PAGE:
Presentation Idea - The images are printed as one piece, framed by the eyes of each subject

Option 2 - I have 10 images that i have chosen, at the moment its all about how i want them to be placed on to the wall.  The area where my images will sit on is on a large wall dimensions to be measured with a lot of natural light flooding in from the ceiling and the entrance way on the left.  The wall is in the shape of a triangle.  Below are possible presentation ideas i have been playing with.
 These are the images i have selected, there are 10 portraits to work with.

This is an animation of different photo arrangements i took with my tablet.  I chose a different photo for Pela (smiling photo) to a high angle close up shot.  I changed it because her previous photo didn't seem to fit into the grouping of photos which i had.  I feel this shot brings another element of expression to the collection.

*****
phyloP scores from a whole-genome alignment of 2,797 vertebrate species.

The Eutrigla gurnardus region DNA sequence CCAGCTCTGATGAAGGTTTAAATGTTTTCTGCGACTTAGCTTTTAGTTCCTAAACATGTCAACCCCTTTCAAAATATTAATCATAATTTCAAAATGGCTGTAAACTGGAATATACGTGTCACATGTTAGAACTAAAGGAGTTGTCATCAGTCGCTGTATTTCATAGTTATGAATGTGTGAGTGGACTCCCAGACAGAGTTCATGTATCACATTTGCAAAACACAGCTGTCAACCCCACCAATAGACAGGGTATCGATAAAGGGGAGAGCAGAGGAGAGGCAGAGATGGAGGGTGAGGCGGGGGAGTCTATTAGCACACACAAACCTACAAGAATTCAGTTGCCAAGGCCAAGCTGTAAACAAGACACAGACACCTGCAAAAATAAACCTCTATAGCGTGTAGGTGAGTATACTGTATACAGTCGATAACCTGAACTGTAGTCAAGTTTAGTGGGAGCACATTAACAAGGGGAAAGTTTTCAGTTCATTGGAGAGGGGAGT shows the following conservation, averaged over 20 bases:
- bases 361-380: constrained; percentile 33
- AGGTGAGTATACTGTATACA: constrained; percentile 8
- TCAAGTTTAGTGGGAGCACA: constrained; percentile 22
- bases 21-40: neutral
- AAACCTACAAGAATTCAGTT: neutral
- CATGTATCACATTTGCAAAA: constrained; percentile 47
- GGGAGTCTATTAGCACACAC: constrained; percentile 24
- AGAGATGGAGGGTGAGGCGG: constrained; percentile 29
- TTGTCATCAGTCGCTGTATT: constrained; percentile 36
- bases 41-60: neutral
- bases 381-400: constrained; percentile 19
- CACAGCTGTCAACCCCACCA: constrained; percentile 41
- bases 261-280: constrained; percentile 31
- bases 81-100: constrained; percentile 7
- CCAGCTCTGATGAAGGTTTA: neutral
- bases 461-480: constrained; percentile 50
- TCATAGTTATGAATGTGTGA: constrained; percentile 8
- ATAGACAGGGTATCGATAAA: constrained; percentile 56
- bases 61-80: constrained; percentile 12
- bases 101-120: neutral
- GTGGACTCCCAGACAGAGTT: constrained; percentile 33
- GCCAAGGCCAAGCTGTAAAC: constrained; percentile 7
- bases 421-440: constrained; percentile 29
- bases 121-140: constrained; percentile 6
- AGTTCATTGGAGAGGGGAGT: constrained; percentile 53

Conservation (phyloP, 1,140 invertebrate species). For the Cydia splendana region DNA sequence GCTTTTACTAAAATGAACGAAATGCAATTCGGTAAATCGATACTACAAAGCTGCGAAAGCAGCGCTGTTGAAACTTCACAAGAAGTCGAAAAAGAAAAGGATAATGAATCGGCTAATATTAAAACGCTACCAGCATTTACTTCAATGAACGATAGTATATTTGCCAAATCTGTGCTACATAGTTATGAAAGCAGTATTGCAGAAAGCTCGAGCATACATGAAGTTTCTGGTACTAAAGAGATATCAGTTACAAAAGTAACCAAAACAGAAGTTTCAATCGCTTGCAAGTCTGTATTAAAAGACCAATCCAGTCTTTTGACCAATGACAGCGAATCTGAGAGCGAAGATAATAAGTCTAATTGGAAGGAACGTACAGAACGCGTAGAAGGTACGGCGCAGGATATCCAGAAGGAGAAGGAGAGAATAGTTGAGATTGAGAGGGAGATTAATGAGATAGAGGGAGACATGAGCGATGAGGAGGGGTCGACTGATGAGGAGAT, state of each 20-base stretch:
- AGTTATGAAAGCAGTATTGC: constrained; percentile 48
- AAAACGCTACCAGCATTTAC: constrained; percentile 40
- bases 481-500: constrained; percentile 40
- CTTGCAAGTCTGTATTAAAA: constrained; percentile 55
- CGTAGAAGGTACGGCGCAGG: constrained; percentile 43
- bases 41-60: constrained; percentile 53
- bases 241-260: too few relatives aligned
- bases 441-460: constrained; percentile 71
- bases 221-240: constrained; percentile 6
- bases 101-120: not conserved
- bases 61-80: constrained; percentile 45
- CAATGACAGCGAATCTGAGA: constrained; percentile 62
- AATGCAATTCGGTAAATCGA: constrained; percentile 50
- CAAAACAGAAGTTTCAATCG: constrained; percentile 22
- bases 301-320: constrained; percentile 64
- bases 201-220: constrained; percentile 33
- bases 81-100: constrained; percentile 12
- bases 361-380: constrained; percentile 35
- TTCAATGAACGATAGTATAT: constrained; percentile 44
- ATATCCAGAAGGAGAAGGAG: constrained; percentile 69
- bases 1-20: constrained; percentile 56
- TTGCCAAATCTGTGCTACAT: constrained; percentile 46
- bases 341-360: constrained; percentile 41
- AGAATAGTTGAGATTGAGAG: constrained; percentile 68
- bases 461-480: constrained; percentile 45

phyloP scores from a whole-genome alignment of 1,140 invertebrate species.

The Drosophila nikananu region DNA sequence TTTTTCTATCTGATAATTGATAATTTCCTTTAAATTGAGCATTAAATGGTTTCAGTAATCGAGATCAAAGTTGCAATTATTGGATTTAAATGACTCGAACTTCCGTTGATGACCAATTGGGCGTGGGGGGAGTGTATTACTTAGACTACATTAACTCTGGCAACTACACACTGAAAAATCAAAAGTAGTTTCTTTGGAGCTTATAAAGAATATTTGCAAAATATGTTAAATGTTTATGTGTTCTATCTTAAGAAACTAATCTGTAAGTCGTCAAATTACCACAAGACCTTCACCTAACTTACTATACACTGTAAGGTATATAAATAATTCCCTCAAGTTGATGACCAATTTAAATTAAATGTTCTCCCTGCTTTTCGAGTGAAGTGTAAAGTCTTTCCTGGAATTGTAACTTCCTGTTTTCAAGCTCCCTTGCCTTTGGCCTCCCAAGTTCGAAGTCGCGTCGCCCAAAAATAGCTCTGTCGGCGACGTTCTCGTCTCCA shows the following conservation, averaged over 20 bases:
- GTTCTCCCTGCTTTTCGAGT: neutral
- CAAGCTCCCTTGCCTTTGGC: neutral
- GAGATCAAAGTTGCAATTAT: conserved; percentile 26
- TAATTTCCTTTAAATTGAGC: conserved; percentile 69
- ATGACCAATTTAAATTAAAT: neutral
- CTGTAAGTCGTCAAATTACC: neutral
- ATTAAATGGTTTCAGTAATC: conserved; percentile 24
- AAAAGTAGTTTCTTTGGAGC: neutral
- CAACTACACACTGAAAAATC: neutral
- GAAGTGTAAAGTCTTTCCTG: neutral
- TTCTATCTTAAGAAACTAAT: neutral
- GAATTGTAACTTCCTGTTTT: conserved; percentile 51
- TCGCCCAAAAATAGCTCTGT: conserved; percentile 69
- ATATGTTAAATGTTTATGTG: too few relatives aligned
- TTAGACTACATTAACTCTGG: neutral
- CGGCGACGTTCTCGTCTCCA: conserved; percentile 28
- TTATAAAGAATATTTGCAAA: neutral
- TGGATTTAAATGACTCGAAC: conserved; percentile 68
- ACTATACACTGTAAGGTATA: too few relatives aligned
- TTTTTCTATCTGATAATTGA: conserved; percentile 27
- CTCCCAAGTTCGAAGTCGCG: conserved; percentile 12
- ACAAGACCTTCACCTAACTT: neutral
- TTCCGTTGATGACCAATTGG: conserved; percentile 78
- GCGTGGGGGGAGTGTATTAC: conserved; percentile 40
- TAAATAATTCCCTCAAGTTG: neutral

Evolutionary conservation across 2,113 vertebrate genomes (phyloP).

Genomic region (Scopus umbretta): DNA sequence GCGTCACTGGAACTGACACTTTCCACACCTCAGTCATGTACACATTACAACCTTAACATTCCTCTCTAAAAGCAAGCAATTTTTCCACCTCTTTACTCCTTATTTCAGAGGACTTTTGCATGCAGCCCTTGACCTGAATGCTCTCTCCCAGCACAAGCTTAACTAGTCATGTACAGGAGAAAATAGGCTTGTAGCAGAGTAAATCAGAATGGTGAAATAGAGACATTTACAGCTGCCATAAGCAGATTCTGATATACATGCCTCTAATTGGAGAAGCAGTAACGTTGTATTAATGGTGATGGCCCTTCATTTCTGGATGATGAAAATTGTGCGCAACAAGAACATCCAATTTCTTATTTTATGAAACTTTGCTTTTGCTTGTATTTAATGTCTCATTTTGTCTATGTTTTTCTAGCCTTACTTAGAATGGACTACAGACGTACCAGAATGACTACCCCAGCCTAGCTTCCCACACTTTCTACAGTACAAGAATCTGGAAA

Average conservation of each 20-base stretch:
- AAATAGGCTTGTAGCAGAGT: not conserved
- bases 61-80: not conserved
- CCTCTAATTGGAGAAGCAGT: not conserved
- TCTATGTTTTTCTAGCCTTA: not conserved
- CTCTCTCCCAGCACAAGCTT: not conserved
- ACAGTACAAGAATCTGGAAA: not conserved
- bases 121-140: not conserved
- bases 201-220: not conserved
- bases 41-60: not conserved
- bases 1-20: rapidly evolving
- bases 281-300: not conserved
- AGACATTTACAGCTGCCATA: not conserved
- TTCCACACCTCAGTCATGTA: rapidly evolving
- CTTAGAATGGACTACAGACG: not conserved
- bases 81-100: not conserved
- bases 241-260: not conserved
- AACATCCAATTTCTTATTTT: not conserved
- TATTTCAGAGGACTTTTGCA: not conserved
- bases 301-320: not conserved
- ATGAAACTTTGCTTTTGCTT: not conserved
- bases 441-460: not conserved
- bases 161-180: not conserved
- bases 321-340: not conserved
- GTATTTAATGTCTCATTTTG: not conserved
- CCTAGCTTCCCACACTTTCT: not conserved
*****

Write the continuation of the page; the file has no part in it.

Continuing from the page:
These are the six photos that i'm liking at the moment.  I think that they sit well together.  I like how the top row sits.  The position of the top three look three dimensional, which adds depth to images as a row.  This easily moves the eye from one photo to the other.  The bottom three, i'm still undecided about, i like how the brightness of the light matches each other.  The movement from one photo to the other seems to go in one direction.  It seems a bit unbalanced because Pela (bottom right) appears larger because her portrait is close up while the other two seem to withdraw to the back.